Given that Sully brings this controversy up just to drop it, I can’t help but feel like the movie was creating complexity where there may not have been any in the first place.  Most people going into the movie already think Sullenberger was an unambiguous hero and the movie perhaps only sows doubt about this in order to give the film something do with its runtime.  With Snowden Oliver Stone does not really have this luxury as his subject was a highly controversial figure from the moment he entered the public consciousness and in many ways Stone’s movie is interested in mounting a defense of his actions.  As such there isn’t a whole lot of nuance in his movie either, but at least it doesn’t bring up the specter of nuance just to take it back and say “never mind.”  The movie does do a pretty good job of showing exactly how the invasive government programs that Snowden blew the whistle on worked and how extensive their operations were.  That’s something that Citizenfour was never really able to do and the movie also gives the viewer a better idea of how extensive Snowden’s CIA/NSA career was.  On the other hand the fact still remains that the life of Edward Snowden, computer nerd extraordinaire, was never exactly the world’s most exciting person outside of his eventual whistle blowing and while seeing him slowly grow his convictions does have some interest it does not exactly make for the world’s most thrilling movie.

Both movies have at their centers a pretty strong performance.  Tom Hanks is solid as Sullenberger as you’d expect given that playing likable everymen is his specialty.  It’s hardly his best work but maybe it’s not that fair to dock points from the guy for his consistency.  Joseph Gordon Levitt could also be said to be a pretty obvious casting choice for Edward Snowden but we’re slightly less used to seeing him play these kind of roles.  Both movies sort of suffer a little just because their stars feel like movie stars playing dress up as commoners, but to some extent that’s just something you need to accept in Hollywood movies like this.  Sully is probably the more obviously cinematic of the two movies given that it has a special effects scene at its center and that crash re-enactment definitely delivers on what its audience is expecting form it and I particularly liked the way it was able to successfully depict this crisis as a perfect fusion of different people working together to pull off a really unlikely save.

Beyond that the movie is tonally more or less what you’ve come to expect from a Clint Eastwood movie, albeit with a slightly lighter center given that the subject matter is fairly uplifting and Tom Hanks’ general presence adds a touch of levity as well.  Of course Oliver Stone is also a pretty skilled filmmaker and while he’s been floundering as a filmmaker for the last couple decades he has always maintained a pretty good grasp on the fundamentals of filmmaking.  There’s nothing in Snowden that’s as adventurous as what Stone was doing in something like JFK or Natural Born Killers but there are at least a couple of neat touches like a scene where Snowden is having a Skype call with his CIA mentor and rather than filming a computer screen Stone superimposes the image of this guy in the entire background of the screen with Snowden looking on in the foreground as if the CIA guy were Big Brother giving orders to one of his subjects.  Stuff like that is relatively rare in the movie though and Stone generally plays things really safe, possibly to the movie’s detriment, and while this is better than most of the stuff Stone has made recently it still isn’t really the return to form that we’ve been waiting for from the guy.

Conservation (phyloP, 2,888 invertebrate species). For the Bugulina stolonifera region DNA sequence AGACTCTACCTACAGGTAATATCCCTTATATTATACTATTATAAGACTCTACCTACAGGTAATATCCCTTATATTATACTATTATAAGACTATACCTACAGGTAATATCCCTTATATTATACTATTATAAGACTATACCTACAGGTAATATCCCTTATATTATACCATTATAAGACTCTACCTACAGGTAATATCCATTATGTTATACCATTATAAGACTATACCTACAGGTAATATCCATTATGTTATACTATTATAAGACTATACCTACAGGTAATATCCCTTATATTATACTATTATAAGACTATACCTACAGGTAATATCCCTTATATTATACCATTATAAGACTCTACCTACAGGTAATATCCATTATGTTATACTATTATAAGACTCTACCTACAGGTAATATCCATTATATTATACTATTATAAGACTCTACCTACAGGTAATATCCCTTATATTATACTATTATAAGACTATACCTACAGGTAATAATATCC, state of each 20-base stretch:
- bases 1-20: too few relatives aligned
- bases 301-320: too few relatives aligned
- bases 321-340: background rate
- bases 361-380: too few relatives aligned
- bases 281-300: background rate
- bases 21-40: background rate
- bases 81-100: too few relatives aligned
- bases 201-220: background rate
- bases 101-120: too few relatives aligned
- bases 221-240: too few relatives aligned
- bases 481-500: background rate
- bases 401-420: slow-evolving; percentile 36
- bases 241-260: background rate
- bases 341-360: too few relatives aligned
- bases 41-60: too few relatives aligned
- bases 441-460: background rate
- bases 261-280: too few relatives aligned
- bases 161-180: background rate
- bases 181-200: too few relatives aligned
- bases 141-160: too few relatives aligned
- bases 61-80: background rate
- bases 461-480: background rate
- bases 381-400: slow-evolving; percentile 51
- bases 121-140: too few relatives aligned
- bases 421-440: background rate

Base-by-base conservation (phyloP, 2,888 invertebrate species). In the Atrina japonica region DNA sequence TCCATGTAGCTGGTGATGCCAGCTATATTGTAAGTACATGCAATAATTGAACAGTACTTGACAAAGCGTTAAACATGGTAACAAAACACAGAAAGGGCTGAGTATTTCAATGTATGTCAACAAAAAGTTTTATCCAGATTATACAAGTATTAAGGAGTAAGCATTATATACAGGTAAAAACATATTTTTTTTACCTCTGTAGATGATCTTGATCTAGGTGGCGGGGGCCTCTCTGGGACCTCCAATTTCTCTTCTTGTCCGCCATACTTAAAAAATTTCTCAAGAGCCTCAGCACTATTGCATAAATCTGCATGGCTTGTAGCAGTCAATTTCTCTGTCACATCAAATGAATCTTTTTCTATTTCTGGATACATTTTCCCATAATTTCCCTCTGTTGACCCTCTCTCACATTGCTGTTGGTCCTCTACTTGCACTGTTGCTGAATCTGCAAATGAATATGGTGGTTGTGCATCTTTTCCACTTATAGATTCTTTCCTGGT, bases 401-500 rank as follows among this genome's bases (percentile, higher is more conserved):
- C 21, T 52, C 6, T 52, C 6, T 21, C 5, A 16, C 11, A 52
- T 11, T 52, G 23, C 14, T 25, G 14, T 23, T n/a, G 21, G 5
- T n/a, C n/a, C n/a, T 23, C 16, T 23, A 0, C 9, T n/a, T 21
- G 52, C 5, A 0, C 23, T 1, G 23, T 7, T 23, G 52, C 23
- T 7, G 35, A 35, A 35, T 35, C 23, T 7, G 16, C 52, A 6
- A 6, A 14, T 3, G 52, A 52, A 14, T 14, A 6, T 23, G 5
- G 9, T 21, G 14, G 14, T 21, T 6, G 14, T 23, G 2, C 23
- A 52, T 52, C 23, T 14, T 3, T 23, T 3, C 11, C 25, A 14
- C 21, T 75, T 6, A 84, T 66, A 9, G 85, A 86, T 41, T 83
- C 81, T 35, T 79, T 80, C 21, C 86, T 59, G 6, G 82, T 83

So, in a direct contest between the two movies I’m not entirely sure which I’d choose.  The actual plane crash scene in Sully is probably better than anything in Snowden but then again Snowden leave you with a little bit more to chew on and nothing in Snowden pissed me off as much as the way Sully ended.  Really though I’m not sure I can say either of these movies rose above the level of “average.”  Of the two Snowden is probably the bigger lost opportunity as I feel like something a lot better could have been made either by a younger and more adventurous Oliver Stone or someone else who just had a more creative approach.  Sully on the other hand probably wouldn’t have benefited from a less conventional approach so much as it could have used a few more re-writes, possibly by someone with a slightly more thoughtful approach.  Ultimately I think both movies probably do justify their existences, but just barely and while I would say both will work well enough for people who are already interested I’m not sure I’d recommend either as movies which people who are on the fence should go ahead and take the plunge on but I’m sure both would satisfy if caught on HBO or Netflix some day.